Millions of people rely on Facebook to get online. The outage left them trapped.


But in 2016, the program (now called Free Basics) banned by the Telecom Regulatory Authority of India, claiming that it violated net neutrality. Despite that shortcoming, it continues to roll out, with little improvement, in other countries in the developing world. In 2018, Facebook SAYS Internet.org has 100 million people online. In 2019, FreeBasics will be available in 65 countries, with about 30 in Africa. Last year, the strong launch of Facebook Discover began, allowing internet users to access traffic with more bandwidth. all websites (not just Facebook properties,) even if they run out of data.

Versions of these programs also exist in Afghanistan, where many new internet users are likening Facebook, Facebook Messenger, and WhatsApp across the internet. Even among those with wider access to the entire web, Facebook products also play an important role. WhatsApp calls, for example, that have long been replaced are more expensive – and less secure – phone calls. Many small businesses rely on Facebook tools to sell and advertise their products.

All of this means that even temporary blackouts have a detrimental effect, especially for activist and advocacy organizations – and people like Bezhan.

“A lot of underground plans and support are happening on social media,” Bezhan said, and most of it is through Facebook, WhatsApp, and the Messenger app. The outage disrupted his “efforts to inform Afghans, strategies for planning our next steps for evacuation, [and] connecting those in need. ”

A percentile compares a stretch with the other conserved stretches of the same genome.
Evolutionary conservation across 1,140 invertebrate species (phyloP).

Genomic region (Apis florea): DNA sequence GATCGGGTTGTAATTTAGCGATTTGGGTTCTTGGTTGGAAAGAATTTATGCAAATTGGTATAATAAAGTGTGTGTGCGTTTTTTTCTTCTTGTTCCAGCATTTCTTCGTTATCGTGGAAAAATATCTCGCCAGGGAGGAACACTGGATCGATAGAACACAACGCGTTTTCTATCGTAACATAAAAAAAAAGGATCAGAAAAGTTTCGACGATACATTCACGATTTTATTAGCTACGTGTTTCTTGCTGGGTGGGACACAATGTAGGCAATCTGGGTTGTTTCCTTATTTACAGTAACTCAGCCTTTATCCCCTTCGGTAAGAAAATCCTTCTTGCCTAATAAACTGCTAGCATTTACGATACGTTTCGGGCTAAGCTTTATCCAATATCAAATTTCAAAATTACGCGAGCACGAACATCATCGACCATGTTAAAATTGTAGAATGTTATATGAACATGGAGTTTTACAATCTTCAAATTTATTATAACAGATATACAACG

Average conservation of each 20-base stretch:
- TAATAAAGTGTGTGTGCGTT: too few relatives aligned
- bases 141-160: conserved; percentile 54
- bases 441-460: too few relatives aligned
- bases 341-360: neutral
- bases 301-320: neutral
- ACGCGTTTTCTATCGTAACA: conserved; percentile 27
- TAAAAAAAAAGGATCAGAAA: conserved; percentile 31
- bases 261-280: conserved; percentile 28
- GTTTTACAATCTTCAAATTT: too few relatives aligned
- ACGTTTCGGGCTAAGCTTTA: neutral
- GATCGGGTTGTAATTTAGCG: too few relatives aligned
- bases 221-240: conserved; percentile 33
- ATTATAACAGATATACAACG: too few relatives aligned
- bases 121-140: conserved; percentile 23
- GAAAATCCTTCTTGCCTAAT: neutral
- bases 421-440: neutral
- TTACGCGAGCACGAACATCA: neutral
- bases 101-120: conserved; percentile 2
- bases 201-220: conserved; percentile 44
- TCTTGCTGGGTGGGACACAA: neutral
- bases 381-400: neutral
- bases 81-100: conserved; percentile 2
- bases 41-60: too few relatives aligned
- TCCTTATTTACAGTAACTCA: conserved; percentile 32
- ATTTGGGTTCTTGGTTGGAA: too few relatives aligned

It was past midnight for Bezhan when Facebook came to life, but even so, some of its functions, including search and notifications, were not yet available. He has yet to hear if he can add another name for a potential evacuation.

But he was also worried about how his Afghan friends were feeling and thinking, that their primary connection to the outside world was suddenly severed. In the weeks since the fall of Kabul, there have been rumors that the Taliban has cut off internet access. “I’m confident they made rumors and provided stories about how the new government blocked the media,” he said.

They are not alone. Addressing similar concerns, a spokesperson for the Ministry of Communication of the Democratic Republic of Congo, taken on Twitter to set the record right: “The internet connection was not disconnected,” he wrote at 4:05 PM ET. “It’s a worldwide blackout that has blocked WhatsApp, Facebook, and Instagram. Other applications like Twitter function normally. The same thing happens with the rest of the web. ”





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